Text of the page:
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This research work examined the role of the new media on newspaper readership among residents of Kaduna metropolis. The basic objective of the study was to examine how often respondents read online newspaper whenever they access the internet and to ascertain if there is a relationship between the purchase of offline newspaper and online newspaper readership as well as how age affects respondents‘ preference for online or offline newspaper. The Uses and Gratification as well as Social Category Theories were used to explain this work. The survey method was used in this study through the administration of questionnaires which formed the main source of data collection, while the Chi-square test was used to check relationships. The research established that there was no significant relationship between access to the internet and online newspaper readership. It was also established that the main driving force for reading online newspaper was convenience. This study also established a significant relationship between readership of online newspaper and purchase of offline newspaper. A significant relationship between age and preference for newspaper was also established. Also, it was discovered that there is dearth of reading culture especially among younger people. However, there may be other factors like age and dearth of reading culture militating against the sales and readership of offline newspaper other than the free online newspaper readership. It was recommended that government establishments as well as private companies should endeavor to place adverts on pages of newspapers to ensure their survival and people, especially youths should also be encouraged to read newspaper.




1.1 Background to the Study

The internet has become a phenomenal source of news and information that is threatening the

traditional news media such as the newspapers. (Boczkowski, 2004). But because of the

polarized views on the precise impact of the internet on the printed newspaper, the connection

between the two is worthy of academic inquiry.

McLuhan (1964) has predicted the attainment of a ‗global village‘ in which information and

experience would be freely available for all to share.

For centuries, the media of mass communication have been constantly evolving. In fact, today,

the mass media is the most fluid industry with new innovations in information technology. Every

passing season, it is either a new media is entering the market or there is an upgrade of an

existing medium. Today, the internet has brought about digitization of the traditional media of

mass communication namely: the broadcast (radio and television) and the print (newspapers,

magazines etc.). It has also ushered in an era of online digital media and has raised the concept of

new media. Pavlik and McIntosh (2011: 65) say, ―The web is not even twenty years old and has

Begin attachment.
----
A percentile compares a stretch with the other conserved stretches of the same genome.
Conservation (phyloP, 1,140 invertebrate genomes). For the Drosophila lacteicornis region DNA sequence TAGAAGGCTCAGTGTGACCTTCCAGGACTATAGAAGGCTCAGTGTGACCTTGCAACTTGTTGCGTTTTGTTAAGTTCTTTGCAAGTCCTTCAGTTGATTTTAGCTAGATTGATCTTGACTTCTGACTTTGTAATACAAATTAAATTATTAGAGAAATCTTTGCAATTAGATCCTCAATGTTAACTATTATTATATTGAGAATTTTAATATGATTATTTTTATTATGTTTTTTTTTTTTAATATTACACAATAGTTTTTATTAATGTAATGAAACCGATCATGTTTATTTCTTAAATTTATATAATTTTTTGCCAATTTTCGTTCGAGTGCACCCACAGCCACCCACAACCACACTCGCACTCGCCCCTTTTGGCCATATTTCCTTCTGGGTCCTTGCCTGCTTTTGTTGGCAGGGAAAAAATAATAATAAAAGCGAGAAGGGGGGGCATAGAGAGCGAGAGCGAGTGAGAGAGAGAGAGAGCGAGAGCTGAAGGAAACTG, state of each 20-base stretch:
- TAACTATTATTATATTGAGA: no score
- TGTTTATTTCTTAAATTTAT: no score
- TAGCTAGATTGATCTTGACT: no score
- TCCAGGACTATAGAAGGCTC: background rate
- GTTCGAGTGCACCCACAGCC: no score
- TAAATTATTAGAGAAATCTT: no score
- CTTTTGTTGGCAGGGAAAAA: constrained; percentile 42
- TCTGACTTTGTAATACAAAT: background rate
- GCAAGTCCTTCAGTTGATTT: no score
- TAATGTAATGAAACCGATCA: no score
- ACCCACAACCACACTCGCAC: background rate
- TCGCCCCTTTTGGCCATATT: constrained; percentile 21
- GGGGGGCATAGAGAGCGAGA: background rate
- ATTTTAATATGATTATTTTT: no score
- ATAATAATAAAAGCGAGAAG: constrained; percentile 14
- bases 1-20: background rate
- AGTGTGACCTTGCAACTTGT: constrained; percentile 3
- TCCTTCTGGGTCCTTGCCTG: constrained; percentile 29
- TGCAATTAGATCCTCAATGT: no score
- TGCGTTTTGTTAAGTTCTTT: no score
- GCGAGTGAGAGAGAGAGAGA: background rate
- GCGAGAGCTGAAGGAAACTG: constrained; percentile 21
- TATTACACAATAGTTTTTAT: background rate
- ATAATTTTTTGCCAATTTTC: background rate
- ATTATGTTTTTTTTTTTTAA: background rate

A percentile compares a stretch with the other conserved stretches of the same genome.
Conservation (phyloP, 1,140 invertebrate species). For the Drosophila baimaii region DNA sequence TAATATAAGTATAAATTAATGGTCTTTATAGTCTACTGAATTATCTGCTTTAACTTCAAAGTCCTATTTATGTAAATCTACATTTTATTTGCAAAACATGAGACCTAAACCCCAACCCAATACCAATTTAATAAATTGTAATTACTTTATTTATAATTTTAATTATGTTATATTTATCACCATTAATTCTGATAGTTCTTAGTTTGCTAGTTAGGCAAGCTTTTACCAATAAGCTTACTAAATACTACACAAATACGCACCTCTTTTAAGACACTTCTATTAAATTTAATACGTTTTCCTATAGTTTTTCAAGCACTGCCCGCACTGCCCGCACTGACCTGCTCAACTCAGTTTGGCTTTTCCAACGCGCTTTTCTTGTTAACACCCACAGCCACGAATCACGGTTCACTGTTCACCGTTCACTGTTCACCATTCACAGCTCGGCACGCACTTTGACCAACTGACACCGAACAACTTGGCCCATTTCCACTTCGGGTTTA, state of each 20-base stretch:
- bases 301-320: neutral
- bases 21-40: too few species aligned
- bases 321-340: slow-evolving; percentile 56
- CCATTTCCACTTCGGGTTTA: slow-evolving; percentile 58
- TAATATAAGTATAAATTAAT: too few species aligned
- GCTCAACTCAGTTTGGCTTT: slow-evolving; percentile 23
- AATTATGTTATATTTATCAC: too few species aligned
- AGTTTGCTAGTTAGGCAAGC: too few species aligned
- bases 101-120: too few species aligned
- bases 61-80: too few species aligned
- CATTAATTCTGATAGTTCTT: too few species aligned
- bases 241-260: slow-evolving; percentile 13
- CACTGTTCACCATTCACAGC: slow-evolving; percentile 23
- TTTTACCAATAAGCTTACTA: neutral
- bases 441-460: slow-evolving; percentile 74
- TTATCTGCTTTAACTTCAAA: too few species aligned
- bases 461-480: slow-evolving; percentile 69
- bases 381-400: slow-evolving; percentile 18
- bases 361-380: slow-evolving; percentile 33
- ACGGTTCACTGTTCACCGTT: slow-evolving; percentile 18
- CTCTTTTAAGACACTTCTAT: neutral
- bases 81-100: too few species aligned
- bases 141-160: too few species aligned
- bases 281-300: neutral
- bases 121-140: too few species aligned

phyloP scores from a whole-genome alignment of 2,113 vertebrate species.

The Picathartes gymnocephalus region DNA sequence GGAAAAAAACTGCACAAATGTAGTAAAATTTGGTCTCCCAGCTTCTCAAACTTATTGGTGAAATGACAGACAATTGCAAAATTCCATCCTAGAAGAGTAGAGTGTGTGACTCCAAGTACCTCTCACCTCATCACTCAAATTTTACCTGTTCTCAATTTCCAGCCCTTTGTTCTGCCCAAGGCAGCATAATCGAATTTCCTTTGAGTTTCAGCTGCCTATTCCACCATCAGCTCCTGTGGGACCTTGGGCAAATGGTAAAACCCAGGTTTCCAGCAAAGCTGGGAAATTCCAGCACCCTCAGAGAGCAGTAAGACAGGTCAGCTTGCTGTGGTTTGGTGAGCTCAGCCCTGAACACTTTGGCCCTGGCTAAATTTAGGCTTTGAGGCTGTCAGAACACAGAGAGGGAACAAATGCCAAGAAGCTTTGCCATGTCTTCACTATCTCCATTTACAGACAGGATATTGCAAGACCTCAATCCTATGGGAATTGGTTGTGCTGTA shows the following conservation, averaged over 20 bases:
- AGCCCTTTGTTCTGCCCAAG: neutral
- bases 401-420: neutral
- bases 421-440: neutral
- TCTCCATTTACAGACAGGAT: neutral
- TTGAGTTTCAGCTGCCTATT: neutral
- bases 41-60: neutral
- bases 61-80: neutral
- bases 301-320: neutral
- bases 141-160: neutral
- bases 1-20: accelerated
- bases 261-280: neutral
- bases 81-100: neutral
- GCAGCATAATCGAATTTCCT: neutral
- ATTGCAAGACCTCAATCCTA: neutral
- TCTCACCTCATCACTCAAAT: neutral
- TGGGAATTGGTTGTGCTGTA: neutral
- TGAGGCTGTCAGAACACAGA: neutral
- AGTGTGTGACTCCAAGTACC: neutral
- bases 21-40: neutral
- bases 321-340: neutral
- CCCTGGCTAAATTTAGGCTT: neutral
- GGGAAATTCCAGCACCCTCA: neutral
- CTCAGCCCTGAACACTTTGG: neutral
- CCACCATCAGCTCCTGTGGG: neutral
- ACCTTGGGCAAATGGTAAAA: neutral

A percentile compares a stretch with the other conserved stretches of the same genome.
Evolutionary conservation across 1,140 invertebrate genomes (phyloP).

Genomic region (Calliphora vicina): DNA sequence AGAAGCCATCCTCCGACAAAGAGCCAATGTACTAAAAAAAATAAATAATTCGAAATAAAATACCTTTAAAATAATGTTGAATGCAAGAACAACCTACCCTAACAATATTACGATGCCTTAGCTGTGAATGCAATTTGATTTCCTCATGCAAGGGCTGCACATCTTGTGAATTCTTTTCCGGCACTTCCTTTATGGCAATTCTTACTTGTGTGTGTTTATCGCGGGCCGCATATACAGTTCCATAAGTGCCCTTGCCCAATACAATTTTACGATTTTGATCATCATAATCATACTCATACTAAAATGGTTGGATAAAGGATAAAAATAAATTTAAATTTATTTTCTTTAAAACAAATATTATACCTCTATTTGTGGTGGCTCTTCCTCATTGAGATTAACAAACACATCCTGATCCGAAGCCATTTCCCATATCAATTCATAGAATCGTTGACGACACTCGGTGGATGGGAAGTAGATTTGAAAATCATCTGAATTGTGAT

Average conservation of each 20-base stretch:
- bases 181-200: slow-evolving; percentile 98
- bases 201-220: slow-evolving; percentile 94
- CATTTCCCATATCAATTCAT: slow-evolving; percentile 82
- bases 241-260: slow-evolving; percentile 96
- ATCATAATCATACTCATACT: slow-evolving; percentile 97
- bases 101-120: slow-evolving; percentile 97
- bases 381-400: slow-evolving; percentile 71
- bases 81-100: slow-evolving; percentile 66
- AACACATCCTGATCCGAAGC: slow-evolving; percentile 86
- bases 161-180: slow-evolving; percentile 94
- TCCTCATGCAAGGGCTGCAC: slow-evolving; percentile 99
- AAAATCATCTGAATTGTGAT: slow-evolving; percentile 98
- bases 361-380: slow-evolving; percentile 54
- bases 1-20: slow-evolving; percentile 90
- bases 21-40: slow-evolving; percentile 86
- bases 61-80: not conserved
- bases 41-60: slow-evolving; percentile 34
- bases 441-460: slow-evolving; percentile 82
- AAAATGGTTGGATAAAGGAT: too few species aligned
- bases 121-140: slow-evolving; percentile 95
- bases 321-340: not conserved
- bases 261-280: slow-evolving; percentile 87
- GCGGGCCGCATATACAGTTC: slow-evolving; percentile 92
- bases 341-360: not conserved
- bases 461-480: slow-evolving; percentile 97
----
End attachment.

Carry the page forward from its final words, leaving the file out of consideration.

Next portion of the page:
undergone dramatic technological and visual changes in its short life. Companies that did not

exist fifteen years ago are now global media and technology powerhouse that rival established

media companies.‖

The internet is having profound impact on the media of mass communication and on the

audience of the traditional mass media.

At the heart of the issue is also the problem of cover price revenues and advertisements.

Nigerians have popularised the ‗free readers association of Nigeria‘ (FAN) concept, a term and


acronym used to refer to the practice of locals congregating around newsstands to read

newspapers and magazines for free. It may seem now that such practices have now been elevated

and taken to another level with the advent of the internet, since the free readers or ‗punters‘ now

only need to log on to any newspaper or magazine of their choice. This obviously may have

some impact on revenues of such newspapers.

The internet has also provided Nigerian journalists with international exposure, they no longer

have to travel to New York or London to be read or heard, they can file a story from remote

areas and post it on the internet. This then exposes their writing style, journalistic ethics and

professionalism to the scrutiny of both national and international audiences. In turn, Nigerian

journalists are now able to also sample freely the writings of their counterparts in the established

western media such as the Wall Street Journal. The Chicago Tribune, the Financial Times, which

will lead to their adopting best practices. While some of these independent websites are national

in outlook; there are also many of them that appeal only to particular ethnic audience. To some

extent, photojournalists in Nigeria are now able to use Internet facilities such as electronic mails

to upload and mail their pictures to their newsrooms from distant locations.

A major trend that has emerged in journalism practice in Nigeria as regards the internet is the

rise of independent media. These sites are now competing with the established newspapers'

websites in the provision of news and information to Nigerians at home and abroad. The

websites are already winning in the ratings stakes, as some of them claim daily visits which are

quite higher than the figures the established newspaper organisations will even dream of. Some

of the popular independent websites include, www., www., www., www., www. among others.


Meanwhile, a vast majority of newspapers around the world have electronic copies. This is no

longer an option for them because of the drop in revenue and readership. According to Krumsvik

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